Using it for my 3rd Language
by Tim Faber
(Marion, Iowa, USA)
When I learned French (native English) in the mid 90's there was no Rosetta Stone.
I remember very distinctly that prononciation and retention (I'd forget much of what I'd studied using books, etc) were my key problems.
Rosetta Stone really addresses the retention problem, almost too well as I keep getting the "can't get the song out of my head" effect.
As I'm only getting started with RS, its probably too early to tell but what I expect is that it will be a good base but no substitute for the classic study of the structure and grammar of the language if you really want to learn to speak.
I think that one of the key pitfalls to learning a language is underestimation of the amount of work it takes. I guess in the 2 years I studied French I spent around 2000 hours of my own time. I think that many people have an unrealistic expectation about how much work it will be and ultimately are not willing to make the necessary commitment.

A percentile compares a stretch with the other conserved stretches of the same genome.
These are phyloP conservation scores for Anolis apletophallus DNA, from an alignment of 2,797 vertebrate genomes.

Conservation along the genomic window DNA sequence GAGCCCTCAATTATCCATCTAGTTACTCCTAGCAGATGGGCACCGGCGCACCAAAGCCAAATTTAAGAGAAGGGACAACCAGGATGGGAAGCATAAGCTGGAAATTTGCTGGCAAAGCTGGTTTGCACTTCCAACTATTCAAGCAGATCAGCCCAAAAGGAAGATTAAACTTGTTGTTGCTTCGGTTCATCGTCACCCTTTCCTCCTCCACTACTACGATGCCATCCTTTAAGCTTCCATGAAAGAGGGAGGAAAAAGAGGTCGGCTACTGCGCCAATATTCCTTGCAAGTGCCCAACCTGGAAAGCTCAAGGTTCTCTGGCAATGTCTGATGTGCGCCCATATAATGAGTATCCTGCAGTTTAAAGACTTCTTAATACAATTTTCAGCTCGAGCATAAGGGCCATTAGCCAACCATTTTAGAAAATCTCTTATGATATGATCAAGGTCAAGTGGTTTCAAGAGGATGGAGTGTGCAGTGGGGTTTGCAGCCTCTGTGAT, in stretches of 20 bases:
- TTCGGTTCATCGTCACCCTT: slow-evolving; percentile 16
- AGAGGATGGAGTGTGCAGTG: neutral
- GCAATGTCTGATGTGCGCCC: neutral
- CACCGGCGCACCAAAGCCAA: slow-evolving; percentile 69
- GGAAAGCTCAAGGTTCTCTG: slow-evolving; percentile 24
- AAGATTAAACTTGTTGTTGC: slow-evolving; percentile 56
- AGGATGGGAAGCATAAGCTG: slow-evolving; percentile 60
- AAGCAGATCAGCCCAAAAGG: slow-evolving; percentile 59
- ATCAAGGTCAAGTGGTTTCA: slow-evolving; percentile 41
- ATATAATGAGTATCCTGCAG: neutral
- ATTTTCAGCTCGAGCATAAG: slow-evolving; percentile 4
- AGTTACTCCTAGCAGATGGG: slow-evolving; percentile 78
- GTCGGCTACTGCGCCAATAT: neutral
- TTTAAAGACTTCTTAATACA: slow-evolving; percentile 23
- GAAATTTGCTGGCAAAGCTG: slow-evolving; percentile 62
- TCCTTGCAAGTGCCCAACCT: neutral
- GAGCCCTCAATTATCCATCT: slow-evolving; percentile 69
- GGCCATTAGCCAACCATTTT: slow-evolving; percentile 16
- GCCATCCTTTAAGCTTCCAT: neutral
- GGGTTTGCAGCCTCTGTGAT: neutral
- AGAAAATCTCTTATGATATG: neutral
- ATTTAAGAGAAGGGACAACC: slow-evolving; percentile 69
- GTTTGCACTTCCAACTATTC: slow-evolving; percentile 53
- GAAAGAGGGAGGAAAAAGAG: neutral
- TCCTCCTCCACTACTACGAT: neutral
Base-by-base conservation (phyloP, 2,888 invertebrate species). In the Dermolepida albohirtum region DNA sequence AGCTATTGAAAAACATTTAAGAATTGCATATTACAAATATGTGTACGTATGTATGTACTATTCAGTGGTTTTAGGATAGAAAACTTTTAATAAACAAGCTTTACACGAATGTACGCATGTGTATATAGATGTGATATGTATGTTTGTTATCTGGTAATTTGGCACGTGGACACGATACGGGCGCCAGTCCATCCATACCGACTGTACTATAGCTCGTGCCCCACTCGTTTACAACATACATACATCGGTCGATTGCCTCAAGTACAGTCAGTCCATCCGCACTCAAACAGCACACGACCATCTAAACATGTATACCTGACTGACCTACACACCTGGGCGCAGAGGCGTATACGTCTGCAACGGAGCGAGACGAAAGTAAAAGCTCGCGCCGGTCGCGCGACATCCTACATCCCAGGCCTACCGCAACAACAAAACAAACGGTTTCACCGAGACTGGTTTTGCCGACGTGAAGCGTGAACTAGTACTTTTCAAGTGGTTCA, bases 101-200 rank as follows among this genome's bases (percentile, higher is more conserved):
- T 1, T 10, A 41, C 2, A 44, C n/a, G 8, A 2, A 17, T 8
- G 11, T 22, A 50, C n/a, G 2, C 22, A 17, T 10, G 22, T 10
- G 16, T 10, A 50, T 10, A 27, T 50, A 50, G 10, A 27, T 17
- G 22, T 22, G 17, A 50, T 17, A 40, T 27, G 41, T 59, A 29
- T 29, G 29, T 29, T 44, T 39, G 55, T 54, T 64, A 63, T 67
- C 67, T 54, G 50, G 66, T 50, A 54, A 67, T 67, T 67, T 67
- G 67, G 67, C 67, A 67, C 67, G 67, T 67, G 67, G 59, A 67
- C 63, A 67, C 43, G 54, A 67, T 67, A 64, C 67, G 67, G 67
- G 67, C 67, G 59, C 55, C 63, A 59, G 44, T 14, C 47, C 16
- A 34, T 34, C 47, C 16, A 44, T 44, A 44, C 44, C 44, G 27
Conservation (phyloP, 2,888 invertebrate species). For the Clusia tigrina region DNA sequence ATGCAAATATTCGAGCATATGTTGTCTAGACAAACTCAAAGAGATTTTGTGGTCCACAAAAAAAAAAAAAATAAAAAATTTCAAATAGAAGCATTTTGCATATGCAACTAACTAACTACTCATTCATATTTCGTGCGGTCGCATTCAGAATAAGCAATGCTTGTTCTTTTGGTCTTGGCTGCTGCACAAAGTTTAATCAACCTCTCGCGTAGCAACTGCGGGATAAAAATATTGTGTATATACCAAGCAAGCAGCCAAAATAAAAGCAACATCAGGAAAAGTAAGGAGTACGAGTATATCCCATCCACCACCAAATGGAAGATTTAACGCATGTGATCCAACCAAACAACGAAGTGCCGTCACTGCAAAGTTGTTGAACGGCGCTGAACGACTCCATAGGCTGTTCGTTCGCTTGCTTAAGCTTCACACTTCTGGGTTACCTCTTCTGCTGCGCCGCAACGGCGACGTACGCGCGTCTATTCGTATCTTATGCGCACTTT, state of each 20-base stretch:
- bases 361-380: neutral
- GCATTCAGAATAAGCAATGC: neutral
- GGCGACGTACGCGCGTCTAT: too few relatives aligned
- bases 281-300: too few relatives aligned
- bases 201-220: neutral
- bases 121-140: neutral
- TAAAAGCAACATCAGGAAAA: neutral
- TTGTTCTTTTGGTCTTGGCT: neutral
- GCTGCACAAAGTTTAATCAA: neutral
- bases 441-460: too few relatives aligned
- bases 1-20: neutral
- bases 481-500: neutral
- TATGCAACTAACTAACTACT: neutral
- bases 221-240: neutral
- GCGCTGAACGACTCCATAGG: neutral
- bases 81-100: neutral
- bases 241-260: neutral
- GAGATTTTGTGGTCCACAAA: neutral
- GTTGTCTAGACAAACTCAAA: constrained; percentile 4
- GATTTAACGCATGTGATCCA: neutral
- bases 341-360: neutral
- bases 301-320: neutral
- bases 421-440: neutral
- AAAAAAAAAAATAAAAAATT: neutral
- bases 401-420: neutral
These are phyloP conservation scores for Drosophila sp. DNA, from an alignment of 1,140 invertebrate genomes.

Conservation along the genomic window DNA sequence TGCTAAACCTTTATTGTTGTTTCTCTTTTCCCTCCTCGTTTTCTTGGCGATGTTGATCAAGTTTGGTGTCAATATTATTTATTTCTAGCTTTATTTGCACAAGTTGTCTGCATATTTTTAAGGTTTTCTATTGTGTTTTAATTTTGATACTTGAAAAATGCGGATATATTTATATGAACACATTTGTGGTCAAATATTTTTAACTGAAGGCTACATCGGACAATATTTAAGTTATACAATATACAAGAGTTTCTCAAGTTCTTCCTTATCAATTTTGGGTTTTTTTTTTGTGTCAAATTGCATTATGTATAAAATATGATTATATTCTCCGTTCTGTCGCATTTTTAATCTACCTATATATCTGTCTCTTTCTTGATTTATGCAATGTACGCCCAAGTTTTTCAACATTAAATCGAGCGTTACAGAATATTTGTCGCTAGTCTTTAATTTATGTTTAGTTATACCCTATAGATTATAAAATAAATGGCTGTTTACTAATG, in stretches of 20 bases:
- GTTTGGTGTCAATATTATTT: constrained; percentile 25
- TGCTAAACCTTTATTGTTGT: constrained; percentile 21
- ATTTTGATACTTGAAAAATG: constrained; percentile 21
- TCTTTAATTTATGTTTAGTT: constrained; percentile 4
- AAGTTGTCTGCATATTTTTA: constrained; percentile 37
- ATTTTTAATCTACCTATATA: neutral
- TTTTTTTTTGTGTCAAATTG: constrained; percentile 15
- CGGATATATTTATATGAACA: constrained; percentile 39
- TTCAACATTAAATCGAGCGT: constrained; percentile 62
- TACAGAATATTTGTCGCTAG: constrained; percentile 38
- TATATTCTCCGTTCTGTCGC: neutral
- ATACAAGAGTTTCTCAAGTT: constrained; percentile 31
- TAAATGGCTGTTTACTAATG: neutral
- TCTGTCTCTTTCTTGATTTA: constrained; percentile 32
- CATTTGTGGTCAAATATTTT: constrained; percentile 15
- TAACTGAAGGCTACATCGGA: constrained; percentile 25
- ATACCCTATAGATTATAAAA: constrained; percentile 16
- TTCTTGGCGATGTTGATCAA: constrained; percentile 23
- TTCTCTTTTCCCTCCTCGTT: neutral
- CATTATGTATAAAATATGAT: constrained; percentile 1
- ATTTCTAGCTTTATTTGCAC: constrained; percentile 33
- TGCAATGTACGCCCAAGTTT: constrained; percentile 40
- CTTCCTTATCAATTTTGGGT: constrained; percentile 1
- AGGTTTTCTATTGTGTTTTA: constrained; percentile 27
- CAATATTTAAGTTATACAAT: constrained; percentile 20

If you want to convince yourself of this pick up a dictionary in your native language and on any random page see how many of the words you know and how many different meanings there are for those words. Now imagine a similar understanding of a similar dictionary in another language! And that is just the vocabulary.
I was fortunate to do most my language learning in France and I believe that helps as well.
The bottom line is that it takes a relatively unique combination of commitment and opportunity (situation) to get a language and its a lot of hard work. But I think in the effort RS will be a good, if perhaps overpriced, tool.